• The defendants will undoubtedly try to turn the trial into a theater of jihad, and to some extent they will succeed.  It’s also inevitable that sensitive information will become public, as it did during the trials of Omar Abdel Rahman and others.  That will expose intelligence sources and methods and specific information that will be of use to Al-Qaeda and others, who we can be sure will be watching closely.
  • Conducting the trial in New York City is going to create major security problems, in terms of the likelihood of future attacks and the administrative nightmare of trying to secure the court, jail facilities, and the city in general.
  • Finally, one other question that defies a logical answer, given that we’re going to try these terrorists in federal court like common criminals instead of enemy combatants.  We hunt down and kill terrorists (and, unfortunately, other people near them) in Iraq, Afghanistan, and elsewhere without due process or a trial of any kind.  Does this mean the war on terror really is over?  If so, what are we supposed to do to defend ourselves in the future?      

All things considered, this is a very bad idea.  I understand the thinking and the motives of those who support it, and in some particulars I agree with them.  But the war on terror is a necessary response to the Islamist extremists who have declared war on us and repeatedly attacked us.  Wishing it away won’t work.      

Additional reading: 

Accused 9/11 Mastermind to Face Civilian Trial in N.Y., The New York Times
Security threats inside and out for 9/11 trial, AP/Austin American-Statesman
Paterson Calls Obama Wrong on 9/11 Trial, The New York Times
A Return to American Justice, Editorial, The New York Times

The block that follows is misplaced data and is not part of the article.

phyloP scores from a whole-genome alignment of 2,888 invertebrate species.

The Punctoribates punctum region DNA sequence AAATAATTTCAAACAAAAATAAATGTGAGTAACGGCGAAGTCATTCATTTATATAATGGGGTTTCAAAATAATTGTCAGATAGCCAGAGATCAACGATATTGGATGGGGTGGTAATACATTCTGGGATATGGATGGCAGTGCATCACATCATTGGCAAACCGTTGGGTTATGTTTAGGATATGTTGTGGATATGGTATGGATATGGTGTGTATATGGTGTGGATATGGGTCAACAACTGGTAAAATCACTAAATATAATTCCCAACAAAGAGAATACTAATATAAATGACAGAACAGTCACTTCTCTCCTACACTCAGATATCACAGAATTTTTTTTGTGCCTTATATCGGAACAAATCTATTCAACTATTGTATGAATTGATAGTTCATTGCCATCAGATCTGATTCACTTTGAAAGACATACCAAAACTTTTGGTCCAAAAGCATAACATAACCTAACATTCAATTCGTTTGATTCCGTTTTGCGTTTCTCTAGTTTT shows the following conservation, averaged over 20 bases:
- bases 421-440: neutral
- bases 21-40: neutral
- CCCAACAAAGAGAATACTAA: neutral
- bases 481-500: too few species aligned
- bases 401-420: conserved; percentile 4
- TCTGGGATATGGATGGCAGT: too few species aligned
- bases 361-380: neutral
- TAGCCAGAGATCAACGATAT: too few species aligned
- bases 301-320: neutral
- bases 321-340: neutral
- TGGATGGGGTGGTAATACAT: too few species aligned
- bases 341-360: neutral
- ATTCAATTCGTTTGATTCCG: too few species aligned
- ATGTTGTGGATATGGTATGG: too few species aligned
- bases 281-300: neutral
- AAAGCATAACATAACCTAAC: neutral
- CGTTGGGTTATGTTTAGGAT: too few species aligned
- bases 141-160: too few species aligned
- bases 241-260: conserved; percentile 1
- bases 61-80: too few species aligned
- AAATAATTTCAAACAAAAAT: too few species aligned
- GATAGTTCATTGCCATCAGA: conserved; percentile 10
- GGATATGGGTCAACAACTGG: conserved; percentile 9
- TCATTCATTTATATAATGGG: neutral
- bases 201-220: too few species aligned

Two Ground Zeroes, Bret Stephens, The Wall Street Journal
Can New Yorkers Be Impartial In Terrorism Case?, National Public Radio
Holder’s al Qaeda Incentive Plan, William McGurn, The Wall Street Journal
Are We at War — or Not?, Patrick J. Buchanan, Real Clear Politics
Betting His Presidency, James P. Pinkerton, Politico
Terrorism Detainees: Geneva Convention Common Article 3, CDI
Added: Holder’s trials and errors, Michael Gerson, The Washington Post , Nov 18
Added: In N.Y. trial, a treasure trove for terror, J. Jacoby, Boston Globe, Nov 18


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3 Responses to “Terrorists and Criminals”



  1. Brianna |

    Tom – excellent article; a very good overview of the cognizant points. If only more people realized that “wishing it away” wouldn’t work (and not just in regards to this issue) the world would be a better place.


  2. Cynical Musings of Military Wife |

    I agree completely…great points!
    Jennie


  3. Tom |

    As I said, I read a lot about this, making an honest effort to understand the logic behind the decision. I just can’t find it. As the legal process drags on and on over the next five or six years, things will just get worse.

    It also brings up the issue of whether there really is a “war on terror.”

    If there is no war, just a normal criminal justice problem, then what the heck are we doing in Iraq and Afghanistan? What are we doing when we seek out and kill terrorist leaders overseas without due process? How are we going to respond to organized attacks against the U.S. by non-state actors overseas, some of them supported by other countries? The Administration can’t answer these questions.